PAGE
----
EDWARD TUDOR POLE
In interview with Phil Singleton, Tudor-Pole explained the history of his unusual name and said that it is “a bit bogus really.” His true name is Edward Pole, a name that goes back to the Norman Conquest. When his great-grandfather did some genealogical research and unearthed a connection to the royal house of Tudor, Tudor was added with the complete surname thereafter becoming “Tudor-Pole”.
Tudor-Pole formed the band Tenpole Tudor in 1977, and eventually came to prominence after appearing in the film The Great Rock ‘n’ Roll Swindle as a possible replacement for Johnny Rotten in the Sex Pistols. He sang “Who Killed Bambi?”, “The Great Rock ‘n’ Roll Swindle” and a cover version of “Rock Around the Clock” in the film and on the soundtrack.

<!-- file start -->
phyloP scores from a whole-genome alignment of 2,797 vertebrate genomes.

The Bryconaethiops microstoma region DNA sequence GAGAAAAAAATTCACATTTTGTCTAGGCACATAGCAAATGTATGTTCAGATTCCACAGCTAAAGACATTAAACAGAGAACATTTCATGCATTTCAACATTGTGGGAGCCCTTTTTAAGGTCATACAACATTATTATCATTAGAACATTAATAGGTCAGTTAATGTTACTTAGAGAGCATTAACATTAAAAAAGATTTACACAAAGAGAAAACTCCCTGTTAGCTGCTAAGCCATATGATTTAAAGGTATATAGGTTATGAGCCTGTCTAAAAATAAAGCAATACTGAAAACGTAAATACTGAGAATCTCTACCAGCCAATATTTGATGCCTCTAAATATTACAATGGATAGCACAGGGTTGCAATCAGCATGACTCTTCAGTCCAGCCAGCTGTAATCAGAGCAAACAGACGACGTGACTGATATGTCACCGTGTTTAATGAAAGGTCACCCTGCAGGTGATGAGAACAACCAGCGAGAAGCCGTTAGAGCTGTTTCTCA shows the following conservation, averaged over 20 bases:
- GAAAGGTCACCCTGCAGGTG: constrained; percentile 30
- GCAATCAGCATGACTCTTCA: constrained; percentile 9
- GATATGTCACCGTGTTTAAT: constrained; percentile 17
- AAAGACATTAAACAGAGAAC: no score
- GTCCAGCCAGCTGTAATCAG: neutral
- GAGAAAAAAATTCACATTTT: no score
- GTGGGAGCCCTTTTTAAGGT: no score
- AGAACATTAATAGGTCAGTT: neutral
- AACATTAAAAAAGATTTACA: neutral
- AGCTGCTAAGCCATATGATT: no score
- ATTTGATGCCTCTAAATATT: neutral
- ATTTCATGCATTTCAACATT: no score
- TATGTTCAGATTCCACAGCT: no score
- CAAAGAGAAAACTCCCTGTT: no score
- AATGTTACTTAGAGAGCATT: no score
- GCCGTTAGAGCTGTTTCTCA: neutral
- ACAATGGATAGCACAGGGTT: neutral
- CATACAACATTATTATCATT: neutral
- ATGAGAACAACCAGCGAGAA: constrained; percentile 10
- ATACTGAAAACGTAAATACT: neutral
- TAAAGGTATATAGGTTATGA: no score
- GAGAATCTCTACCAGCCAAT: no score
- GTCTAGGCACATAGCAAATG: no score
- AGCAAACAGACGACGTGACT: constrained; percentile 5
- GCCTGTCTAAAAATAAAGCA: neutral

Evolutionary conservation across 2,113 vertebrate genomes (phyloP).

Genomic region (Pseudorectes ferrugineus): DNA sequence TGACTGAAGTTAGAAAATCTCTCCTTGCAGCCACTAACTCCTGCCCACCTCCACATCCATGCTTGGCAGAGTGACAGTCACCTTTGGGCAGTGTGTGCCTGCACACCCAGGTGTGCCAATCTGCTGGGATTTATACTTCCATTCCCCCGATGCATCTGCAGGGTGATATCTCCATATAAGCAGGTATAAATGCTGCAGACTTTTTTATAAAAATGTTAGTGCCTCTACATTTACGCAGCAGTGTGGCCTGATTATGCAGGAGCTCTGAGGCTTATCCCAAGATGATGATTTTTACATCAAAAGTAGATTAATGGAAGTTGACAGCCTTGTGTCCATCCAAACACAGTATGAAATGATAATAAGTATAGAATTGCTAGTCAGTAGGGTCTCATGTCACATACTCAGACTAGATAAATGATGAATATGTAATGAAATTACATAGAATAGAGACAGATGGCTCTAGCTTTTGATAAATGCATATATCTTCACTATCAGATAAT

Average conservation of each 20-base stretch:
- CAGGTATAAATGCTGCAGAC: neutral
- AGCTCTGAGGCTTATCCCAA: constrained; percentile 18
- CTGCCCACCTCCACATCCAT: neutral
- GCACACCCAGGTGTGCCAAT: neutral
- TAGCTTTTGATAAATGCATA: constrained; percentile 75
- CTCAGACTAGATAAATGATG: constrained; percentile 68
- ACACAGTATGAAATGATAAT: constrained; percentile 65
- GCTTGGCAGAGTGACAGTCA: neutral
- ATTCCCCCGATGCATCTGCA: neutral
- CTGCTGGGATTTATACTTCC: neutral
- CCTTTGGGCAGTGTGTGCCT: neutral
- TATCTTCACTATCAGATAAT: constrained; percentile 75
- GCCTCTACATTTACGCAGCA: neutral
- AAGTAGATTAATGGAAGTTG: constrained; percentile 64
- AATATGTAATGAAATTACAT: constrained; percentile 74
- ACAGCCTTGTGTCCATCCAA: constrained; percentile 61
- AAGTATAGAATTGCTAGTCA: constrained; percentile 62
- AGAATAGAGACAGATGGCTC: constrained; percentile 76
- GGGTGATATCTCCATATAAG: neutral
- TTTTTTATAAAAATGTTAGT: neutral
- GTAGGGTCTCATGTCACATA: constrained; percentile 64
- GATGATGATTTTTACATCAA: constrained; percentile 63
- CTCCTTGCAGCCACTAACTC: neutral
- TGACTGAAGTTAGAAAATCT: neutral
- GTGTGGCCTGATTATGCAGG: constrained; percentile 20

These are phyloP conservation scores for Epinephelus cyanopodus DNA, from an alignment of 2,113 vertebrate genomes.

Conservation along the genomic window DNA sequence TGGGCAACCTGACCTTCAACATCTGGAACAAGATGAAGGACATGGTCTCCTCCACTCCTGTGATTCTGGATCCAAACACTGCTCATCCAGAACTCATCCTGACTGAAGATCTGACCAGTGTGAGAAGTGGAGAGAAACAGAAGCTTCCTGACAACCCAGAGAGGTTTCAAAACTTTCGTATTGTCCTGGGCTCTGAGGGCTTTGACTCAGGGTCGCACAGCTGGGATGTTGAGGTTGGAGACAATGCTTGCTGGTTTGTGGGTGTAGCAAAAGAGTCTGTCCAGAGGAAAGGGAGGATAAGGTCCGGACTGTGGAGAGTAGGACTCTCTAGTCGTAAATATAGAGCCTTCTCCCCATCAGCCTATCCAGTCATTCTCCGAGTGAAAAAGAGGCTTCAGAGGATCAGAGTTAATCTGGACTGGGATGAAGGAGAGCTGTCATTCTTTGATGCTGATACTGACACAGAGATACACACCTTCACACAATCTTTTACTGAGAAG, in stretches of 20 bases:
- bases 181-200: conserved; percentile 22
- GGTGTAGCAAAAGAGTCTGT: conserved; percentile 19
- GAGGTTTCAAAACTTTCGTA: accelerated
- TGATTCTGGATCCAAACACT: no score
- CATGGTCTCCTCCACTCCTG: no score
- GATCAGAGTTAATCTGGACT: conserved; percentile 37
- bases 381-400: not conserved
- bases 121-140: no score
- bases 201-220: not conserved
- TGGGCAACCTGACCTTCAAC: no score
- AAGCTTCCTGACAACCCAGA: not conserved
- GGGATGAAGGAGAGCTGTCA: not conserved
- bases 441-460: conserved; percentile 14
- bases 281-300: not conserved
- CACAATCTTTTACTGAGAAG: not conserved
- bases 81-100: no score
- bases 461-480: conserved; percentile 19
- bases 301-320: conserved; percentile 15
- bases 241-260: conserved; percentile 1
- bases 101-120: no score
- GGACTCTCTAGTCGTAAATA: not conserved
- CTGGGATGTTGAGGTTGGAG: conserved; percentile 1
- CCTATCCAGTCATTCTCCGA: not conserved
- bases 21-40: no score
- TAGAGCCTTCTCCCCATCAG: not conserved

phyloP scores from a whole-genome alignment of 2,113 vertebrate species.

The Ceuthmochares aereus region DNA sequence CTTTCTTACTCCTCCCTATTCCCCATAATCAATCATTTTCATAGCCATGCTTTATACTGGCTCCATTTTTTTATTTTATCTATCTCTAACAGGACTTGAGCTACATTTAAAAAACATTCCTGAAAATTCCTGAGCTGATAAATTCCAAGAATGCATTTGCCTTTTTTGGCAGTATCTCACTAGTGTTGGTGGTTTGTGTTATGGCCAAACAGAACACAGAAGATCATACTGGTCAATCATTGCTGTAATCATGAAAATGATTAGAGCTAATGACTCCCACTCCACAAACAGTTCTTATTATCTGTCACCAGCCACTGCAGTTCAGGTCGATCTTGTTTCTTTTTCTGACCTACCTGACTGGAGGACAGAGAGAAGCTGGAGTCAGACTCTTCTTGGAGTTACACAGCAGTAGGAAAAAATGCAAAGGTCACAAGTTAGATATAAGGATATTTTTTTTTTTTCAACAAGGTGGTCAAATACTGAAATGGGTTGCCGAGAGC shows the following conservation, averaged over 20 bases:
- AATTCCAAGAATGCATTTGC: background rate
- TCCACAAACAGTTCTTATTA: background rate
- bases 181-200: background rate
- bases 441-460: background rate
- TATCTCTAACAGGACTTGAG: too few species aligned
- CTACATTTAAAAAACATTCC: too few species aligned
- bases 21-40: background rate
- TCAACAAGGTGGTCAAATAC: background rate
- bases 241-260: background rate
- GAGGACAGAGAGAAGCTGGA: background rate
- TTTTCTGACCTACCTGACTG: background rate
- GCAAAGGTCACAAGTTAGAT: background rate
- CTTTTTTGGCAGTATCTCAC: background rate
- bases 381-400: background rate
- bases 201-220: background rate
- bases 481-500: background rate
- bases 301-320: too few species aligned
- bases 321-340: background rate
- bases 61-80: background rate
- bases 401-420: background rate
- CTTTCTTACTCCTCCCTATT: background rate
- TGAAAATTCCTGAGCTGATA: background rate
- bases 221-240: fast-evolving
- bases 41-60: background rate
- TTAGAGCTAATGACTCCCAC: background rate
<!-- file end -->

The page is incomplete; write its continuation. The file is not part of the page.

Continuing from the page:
Tenpole Tudor returned in 1980, signing to Stiff Records and releasing two successful albums, Eddie, Old Bob, Dick and Gary and Let the Four Winds Blow. They had three hit singles, one of them UK Top 10 hit “Swords of a Thousand Men”.
After parting ways with his band, he became a solo performer, and continues to play to audiences all over the country. His live acoustic shows tend to attract both ageing punks and new fans attracted by his TV and film roles, and exhibit a mix of punk rock, country-western and pure rock ‘n’ roll. Each of his tunes pays tribute to a variety of stars. Standard punk anthems stand side by side with influences as diverse as Status Quo, Freddie Mercury, Tammy Wynette and Shakin’ Stevens. His last album ‘Made It This Far’ was released in the summer of 2009.
JK 13 Jumbo King 6 String acoustic